Fedor Kruse Accused of Using Solver to Cheat in High-Stakes Cash Games
A fairly high-profile online poker player stands accused of cheating in high-stakes cash games, with his former roommates providing damning evidence in a TwoPlusTwo post from Sunday.
According to the roommates, Fedor Kruse used a two-computer setup designed to fool mouse-tracking systems. With it, he played poker on one computer while keep a solver open on the other. When playing a hand, he'd quickly pull out an applicable pre-solved spot and follow the decision tree therein to consistently make game-theory optimal decisions.
Known as real-time assistance (RTA), usage of such solvers during play is strictly forbidden at online poker sites.
Evidence Presented in TwoPlusTwo Post
To support their accusation, Kruse's former roommates, who identified themselves as "Manuel" and "Niklas," posted several screenshots of their conversations with Kruse, as well as photos of his setup.
The photos show three monitors set up at a grind station. One of the monitors has four tables of online poker open, three on Natural8 and one on America's Cardroom. The only active hand is on the latter, and a side monitor shows a solver in use with the river dealt out. There's no way of identifying the player in action.
As for the screenshots, they're a little more clear. The first shows a WhatsApp message. In it, a person alleged to be Kruse — "YoUtUbE sTaR" — sends a hand history in which he calls down with two pair on a four-flush board against multiple barrels in a $5/$10 no-limit hold'em game.
"I'm curious what you say about it," the sender says in German, translated via Google.
"Was gambled with solver anyway," comes the response.
"Yes but Sandro and I were both shocked that you can really 100% call OTR."
The screen name in the hand, "GlitchSystem," matches Kruse's PokerStars ID. The whistleblowers say "Sandro" is actually the person who built Kruse's setup, an individual playing as "nosuperstarr" on PokerStars and "forgermany" on GGPoker.
The next shots come from a Discord conversation between Kruse and Manuel. In it, Kruse warns Manuel that he'll be destroyed by the regulars if he doesn't make use of the "dream machine."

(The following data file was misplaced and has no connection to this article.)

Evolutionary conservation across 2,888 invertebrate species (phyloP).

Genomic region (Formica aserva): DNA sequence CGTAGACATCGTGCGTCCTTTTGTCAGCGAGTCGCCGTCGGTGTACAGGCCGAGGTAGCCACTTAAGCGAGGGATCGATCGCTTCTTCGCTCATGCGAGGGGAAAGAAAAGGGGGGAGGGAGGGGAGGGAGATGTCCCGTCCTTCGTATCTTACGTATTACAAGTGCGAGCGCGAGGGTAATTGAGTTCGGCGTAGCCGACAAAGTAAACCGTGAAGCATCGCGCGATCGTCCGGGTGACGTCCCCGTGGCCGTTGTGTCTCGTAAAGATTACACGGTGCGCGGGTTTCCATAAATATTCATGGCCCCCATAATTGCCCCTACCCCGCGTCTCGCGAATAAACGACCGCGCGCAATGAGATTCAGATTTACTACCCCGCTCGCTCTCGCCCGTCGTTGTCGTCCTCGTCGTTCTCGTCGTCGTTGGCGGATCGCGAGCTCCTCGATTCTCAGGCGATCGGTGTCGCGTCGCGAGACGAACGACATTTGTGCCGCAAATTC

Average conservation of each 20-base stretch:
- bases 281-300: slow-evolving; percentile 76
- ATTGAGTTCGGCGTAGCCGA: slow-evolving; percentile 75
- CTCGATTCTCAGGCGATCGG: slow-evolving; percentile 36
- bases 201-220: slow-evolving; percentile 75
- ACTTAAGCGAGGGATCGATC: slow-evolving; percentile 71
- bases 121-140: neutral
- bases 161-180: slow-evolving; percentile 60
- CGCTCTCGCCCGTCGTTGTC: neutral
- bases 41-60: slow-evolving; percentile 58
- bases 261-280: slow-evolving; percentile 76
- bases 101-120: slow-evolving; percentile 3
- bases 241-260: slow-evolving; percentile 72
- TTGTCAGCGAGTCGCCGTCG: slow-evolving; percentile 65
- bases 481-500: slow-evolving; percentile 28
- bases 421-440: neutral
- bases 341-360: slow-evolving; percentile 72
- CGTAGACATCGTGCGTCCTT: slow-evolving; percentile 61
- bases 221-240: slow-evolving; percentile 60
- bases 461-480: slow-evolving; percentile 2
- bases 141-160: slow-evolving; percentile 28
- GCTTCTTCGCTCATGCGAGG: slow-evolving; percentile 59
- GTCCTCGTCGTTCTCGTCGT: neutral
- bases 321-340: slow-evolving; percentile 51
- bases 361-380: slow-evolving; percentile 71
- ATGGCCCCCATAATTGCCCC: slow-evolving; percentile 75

Further conversations on WhatsApp feature Kruse telling his roommates that he wants to play $1/$2 zoom games "without machine" and "won't be using solves I promise."
Who is Fedor Kruse?
According to VIP-Grinders, Kruse was once a popular streamer who played the "Call of Duty" video game franchise and amassed more than 400,000 subscribers. He began transitioning to poker around 2015.
A group of German players began to become suspicious, they said, when Kruse began quickly ascending the stakes from $100NL, which they said he was playing about a year ago. At $200NL, they characterized him as a break-even player and said he played mostly tournaments still.
Despite this, he rocketed up the stakes and has recently been seen playing as big as $200/$400 on GGPoker. During this rapid climb, the observers said Kruse made "very non-intuitive plays, which to very little surprise are all 'solver-approved.'" Also arousing their suspicions were the fact that he always played 100 big blinds deep — making for perfect solver translations — and used very exact bet-sizings the way a solver would be programmed.
One of the roommates provided a screenshot of an Excel spreadsheet documenting Kruse's cash game results while the roommate had a piece of his action.
Over the course of two weeks, Kruse started by mostly playing in $5,000 buy-in games. After an initial losing stretch, Kruse caught fire on May 24. He profited in about two-thirds of the remaining sessions under the stake, piling up $92,408 in winnings and moving up to mainly $10,000 buy-in games.
Kruse was also a regular participant in the big World Series of Poker tournament series at GGPoker recently. He made the final table of one of the bracelet events and even came second in a ring event during the online Circuit for $92K.
No Response from Kruse
The roommates acknowledged it was wrong of them to buy action from Kruse while they suspected wrongdoing, but they reported their suspicions to PokerStars. They said they evicted him from their apartment in Vienna as of Aug. 31 and decided to publicly accuse Kruse because no sanctions had taken place against him.
Patrick Leonard said on Twitter he'd spoken to Kruse and Kruse would be posting his side at some point.
Nothing has yet been released, though, and the sensitive nature of any potential cheating means the sites on which Kruse was playing have stayed expectedly silent on the matter thus far.